His bare buttocks rest on the cold steel shelf; the smooth, hairless skin has a ghastly pinkish-orange hue. His toeless feet lie nearby, alongside his head, rib cage, arms, hands, and legs. Could this be the grisly scene of some ritualistic slaying?
Not quite. A white-coated technician enters the room and transports the body parts to a wooden workbench. He takes an Allen wrench and screws the feet to the legs, the hands to the arms, and then the limbs and head to the torso. When he's finished, another Hybrid III midsize adult male anthropomorphic test device has begun to come to life. Or at least what passes for life for a crash-test dummy.
This Hybrid III is the handiwork of Denton ATD, a 170-employee company with facilities in Michigan and Ohio that manufactures some of today's most advanced crash-test dummies. These human surrogates simulate how a real person's body would respond in a car crash and help ensure that a new car's seat belts, air bags, head and armrests, structural frame, interior padding, and other elements provide good protection.
In a few days this new Hybrid III unit will be instrumented with force, torque, and acceleration sensors and then shipped to an undisclosed automaker in the Detroit area. There he'll be placed into brand-new cars and endure a torturous range of injury and insult: head-on collisions, rollovers, rear and side crashes--all to certify that the carmaker's vehicles can protect their human occupants in the event of an accident.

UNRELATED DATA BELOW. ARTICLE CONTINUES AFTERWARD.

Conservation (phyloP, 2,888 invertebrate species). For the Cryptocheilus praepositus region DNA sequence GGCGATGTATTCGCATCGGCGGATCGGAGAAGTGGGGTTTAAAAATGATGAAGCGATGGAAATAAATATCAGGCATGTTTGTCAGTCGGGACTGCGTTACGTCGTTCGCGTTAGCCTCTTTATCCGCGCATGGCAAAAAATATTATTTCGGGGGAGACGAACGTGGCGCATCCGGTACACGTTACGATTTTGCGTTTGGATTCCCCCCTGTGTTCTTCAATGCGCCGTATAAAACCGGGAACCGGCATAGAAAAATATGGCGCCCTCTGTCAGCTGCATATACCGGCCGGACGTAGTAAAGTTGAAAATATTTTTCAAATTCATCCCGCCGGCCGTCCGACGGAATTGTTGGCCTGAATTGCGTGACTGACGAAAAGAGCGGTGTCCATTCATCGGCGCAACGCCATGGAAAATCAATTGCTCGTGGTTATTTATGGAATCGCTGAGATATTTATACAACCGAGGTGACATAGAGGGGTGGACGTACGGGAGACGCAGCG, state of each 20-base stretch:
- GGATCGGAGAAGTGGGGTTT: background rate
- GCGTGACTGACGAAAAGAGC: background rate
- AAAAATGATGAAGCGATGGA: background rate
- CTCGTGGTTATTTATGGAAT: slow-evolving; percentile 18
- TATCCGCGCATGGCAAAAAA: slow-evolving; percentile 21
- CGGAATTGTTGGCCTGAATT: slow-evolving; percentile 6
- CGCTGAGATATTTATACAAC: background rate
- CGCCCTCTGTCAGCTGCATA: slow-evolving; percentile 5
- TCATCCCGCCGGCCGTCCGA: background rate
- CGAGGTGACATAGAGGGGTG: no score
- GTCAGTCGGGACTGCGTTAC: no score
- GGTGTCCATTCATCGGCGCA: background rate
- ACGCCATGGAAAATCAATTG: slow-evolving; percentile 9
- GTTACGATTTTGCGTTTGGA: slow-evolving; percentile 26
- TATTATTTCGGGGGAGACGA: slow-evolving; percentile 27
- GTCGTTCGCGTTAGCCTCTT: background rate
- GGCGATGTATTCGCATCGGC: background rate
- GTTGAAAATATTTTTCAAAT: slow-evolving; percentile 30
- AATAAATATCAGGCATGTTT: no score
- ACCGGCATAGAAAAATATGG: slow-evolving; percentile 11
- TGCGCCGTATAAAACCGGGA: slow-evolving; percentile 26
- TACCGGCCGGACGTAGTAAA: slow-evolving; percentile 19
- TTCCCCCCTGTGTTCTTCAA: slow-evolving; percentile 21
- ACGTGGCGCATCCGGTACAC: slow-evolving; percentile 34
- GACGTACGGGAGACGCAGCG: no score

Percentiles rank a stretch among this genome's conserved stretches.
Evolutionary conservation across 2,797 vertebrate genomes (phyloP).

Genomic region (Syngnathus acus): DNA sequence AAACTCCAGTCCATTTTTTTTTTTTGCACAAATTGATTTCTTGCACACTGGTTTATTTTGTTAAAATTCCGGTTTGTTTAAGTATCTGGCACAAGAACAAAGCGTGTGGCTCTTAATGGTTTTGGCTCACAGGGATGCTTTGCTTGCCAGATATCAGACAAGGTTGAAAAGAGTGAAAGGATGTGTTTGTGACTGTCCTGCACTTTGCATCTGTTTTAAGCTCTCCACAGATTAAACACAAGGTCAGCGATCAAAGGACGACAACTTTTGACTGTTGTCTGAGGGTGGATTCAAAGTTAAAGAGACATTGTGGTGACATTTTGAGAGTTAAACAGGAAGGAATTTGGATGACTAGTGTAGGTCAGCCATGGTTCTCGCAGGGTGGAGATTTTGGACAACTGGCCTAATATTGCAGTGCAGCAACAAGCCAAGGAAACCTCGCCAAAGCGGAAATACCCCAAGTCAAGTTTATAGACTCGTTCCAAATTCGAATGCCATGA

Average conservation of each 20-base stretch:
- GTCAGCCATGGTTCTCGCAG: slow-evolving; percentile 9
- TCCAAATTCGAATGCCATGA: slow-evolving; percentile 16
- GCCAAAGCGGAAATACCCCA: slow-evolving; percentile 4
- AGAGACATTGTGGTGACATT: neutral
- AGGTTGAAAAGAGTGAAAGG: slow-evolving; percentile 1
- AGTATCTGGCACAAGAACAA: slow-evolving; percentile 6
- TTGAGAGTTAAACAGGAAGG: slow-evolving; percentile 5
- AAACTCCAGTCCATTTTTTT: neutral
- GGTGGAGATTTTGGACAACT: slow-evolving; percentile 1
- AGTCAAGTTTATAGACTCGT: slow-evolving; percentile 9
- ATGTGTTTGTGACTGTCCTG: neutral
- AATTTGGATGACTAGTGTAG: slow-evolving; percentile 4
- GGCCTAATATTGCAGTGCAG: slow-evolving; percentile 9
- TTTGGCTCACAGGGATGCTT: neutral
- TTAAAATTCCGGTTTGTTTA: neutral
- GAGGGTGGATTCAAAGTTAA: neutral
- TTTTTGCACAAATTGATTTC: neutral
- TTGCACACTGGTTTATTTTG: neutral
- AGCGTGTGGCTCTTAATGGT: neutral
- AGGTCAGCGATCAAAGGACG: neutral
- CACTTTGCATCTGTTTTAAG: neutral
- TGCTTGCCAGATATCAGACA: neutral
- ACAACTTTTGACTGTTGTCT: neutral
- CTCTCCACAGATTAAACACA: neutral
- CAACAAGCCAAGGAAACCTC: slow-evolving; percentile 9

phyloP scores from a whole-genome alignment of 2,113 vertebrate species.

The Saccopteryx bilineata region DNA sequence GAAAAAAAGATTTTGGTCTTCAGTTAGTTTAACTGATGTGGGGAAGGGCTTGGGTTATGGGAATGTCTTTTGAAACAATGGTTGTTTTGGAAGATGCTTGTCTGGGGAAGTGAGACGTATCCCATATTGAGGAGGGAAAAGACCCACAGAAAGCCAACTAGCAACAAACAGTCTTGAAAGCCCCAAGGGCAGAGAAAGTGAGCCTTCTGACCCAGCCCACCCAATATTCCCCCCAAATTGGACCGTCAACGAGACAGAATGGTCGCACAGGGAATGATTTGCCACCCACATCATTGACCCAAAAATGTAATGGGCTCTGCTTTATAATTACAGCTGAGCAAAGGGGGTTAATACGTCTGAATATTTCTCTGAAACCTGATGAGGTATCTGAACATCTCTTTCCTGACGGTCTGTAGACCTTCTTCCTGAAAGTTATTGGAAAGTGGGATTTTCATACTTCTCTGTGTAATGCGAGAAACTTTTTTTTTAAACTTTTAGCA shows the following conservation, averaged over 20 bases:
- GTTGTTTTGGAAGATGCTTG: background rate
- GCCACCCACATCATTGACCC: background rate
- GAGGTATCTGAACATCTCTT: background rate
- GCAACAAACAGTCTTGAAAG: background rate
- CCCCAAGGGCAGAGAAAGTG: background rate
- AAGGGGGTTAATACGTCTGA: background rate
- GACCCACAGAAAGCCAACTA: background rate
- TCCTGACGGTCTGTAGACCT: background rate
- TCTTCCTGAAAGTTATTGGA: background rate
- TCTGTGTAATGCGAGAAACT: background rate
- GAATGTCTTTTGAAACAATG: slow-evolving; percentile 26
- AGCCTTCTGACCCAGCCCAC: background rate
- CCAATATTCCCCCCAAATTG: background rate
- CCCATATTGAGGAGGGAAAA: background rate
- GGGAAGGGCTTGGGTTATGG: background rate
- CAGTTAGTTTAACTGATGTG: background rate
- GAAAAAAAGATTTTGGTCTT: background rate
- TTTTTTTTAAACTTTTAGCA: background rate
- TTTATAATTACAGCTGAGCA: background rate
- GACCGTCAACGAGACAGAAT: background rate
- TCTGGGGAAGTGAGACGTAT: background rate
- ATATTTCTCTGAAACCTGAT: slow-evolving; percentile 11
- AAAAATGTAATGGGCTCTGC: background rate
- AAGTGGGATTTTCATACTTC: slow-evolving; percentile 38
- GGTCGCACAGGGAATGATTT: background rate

The dummy's ordeal, in other words, could someday save your life. But you'll probably never get to meet this electromechanical marvel. He doesn't even have a name. In the records that register the dummy's parts, his crash-test history and, ultimately, his retirement date, he'll simply be known as No. 0200-137.
This past summer, I visited Denton to see how the company makes its extraordinary dummies. Denton's assembly plant sits amid cornfields just outside the picturesque town of Milan, Ohio (population 1445), birthplace of Thomas Edison.
When I step inside the company's unassuming building, the first things I see are body parts--everywhere. ”Here's a thorax,” says Mike Beebe, a senior vice president at Denton and one of the world's leading experts on the art and science of making dummies. ”There's a spine box, with all the different pieces. That's an abdomen. Those are arms. Legs. Heads.” I try to mentally arrange a full body out of the disordered parts, but what springs to mind is something alarmingly Picasso-esque.
Beebe points to a photo showing a group of dummies. ”Family portrait,” he quips. The family includes the most widely used dummy, the Hybrid III 50th-percentile male, meant to represent the average North American man. He weighs 78 kilograms and is 1.75 meters tall--or would reach that height if he could stand, which he can't, because he's in permanent sitting mode. Hybrid III has a petite wife (Hybrid III 5th-percentile female), three kids (Hybrid III 10-year-old, 6-year-old, and 3-year-old), and an oversized cousin (Hybrid III 95th-percentile male), who tips the scales at 100 kg--the ”big guy,” as Beebe puts it.